Bill accepted the folders. “Oh?”
“These two guys are up north, in Hazzard. They tried to kill Deputy Coltrane this morning and Deputy Strate this afternoon.”
Bill looked up, surprised. “They ok?”
“For now. These two dropped their guns when they went after MaryAnne. She and her cousin were able to get prints off the guns. Also, she and Enos both ID’d a white Suburban, same description as the truck from the highway attack the other morning.”
“Oh ho boy, somebody’s really trying to clean house…” Bill looked at the first file. Moose.
“These hitmen are from LA,” Kelley said. “Any chance you recognize their names?”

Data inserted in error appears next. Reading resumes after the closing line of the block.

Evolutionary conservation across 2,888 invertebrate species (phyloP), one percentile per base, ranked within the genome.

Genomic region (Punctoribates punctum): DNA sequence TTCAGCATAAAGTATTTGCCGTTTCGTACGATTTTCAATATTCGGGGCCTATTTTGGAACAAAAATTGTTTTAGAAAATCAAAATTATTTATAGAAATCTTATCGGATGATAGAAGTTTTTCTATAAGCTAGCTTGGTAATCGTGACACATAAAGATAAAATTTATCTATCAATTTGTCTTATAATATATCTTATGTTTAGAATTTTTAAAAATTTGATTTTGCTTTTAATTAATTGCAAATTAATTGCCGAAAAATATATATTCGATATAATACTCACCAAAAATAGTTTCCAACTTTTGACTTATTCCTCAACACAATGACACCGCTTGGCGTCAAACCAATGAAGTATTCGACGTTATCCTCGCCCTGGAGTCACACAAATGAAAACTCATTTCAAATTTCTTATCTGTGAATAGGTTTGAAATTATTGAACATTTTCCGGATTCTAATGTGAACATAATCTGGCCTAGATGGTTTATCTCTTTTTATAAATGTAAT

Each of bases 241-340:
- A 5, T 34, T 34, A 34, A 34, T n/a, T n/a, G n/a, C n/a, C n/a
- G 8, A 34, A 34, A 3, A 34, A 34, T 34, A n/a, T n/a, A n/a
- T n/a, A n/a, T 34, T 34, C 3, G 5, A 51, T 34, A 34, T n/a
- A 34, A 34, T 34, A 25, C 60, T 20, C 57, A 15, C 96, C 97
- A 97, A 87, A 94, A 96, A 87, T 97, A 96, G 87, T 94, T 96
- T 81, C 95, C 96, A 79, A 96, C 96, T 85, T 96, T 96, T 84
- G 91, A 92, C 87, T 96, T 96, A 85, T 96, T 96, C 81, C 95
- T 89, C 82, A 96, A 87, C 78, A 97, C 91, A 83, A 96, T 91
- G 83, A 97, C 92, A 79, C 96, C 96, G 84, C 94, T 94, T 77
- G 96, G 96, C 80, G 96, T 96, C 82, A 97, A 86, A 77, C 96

Bill nodded. “Yeah, I’ve heard of this cutie here. Murphy ‘Moose’ Jones.” Bill looked at the last known mug shot of Moose. “Heh. Appropriate nickname. Definitely the guy that tried to crush my larynx yesterday.”
Mayson was surprised. “You sure?”
“Oh yeah. I saw him, except when he had his arm around my neck. The other two guys called him Moose. Obviously he wasn’t happy he couldn’t finish the job, tried to make my head a hood ornament...” Bill closed the folder and looked at the other one. “Who we got here? Oh lookie here, Nicholas ‘Nicky’ Peterson. Yup, I’ve heard of this guy too….” Bill looked at Nicky’s mug. “....and that’s definitely the guy that took the shots at me yesterday.”
“You recognize both of these men as having attacked you yesterday?” Mayson asked.
“No doubt, Commander.”
Mayson was confused. “And they’re up north today…”
“But they didn’t get Maxwell yesterday,” Kelley said.